"With the concentration of poetry and the frankness of prose, Muller depicts the language of the dispossessed."—Jury of the Nobel Prize for Literature
"[Müller’s] dark, closely observed and sometimes violent work often explores exile and the grim quotidian realities of life under Ceausescu. . . . Her sensibility is often bleak, but the detail in her fiction can whip it alive."—New York Times
The Passport is a beautiful, haunting novel whose subject is a German village in Romania caught between the stifling hopelessness of Ceaucescu's dictatorship and the glittering temptations of the West. Stories from the past are woven together with the problems Windisch, the village miller, faces after he applies for permission to migrate to West Germany. Herta Müller describes with poetic attention the dreams and superstitions, conflicts and oppression of a forgotten region, the Banat, in the Danube Plain. In sparse, poetic language, Müller captures the forlorn plight of a trapped people.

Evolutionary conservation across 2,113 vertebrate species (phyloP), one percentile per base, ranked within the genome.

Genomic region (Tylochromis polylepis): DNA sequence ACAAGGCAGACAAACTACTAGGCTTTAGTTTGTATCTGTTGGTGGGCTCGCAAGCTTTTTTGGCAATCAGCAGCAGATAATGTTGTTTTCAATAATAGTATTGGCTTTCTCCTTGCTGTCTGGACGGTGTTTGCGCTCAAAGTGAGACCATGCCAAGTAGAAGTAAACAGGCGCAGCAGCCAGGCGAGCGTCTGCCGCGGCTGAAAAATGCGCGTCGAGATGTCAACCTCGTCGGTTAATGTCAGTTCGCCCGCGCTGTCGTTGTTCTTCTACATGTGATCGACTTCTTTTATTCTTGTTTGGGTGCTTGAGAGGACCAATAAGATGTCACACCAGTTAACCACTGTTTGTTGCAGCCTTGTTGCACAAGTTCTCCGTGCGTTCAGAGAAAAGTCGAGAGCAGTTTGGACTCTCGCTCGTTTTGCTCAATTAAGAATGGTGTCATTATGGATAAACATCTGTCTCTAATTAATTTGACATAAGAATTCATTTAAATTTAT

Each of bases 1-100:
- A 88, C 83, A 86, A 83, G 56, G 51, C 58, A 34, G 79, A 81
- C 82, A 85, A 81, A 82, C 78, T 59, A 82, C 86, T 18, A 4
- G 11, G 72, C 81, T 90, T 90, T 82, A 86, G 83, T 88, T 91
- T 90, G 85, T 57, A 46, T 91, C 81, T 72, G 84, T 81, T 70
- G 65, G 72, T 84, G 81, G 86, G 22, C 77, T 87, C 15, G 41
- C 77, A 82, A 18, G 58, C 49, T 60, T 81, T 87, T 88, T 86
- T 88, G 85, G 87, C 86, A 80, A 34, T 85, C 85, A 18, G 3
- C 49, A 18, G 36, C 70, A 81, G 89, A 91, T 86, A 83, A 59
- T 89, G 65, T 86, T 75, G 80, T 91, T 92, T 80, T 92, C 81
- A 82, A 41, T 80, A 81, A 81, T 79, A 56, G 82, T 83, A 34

Herta Müller was born in Timis, Romania in 1953. A vocal member of the German minority, she was forced to leave the country in 1987, and moved to Berlin, where she still lives. In 2009 she won the Nobel Prize for Literature.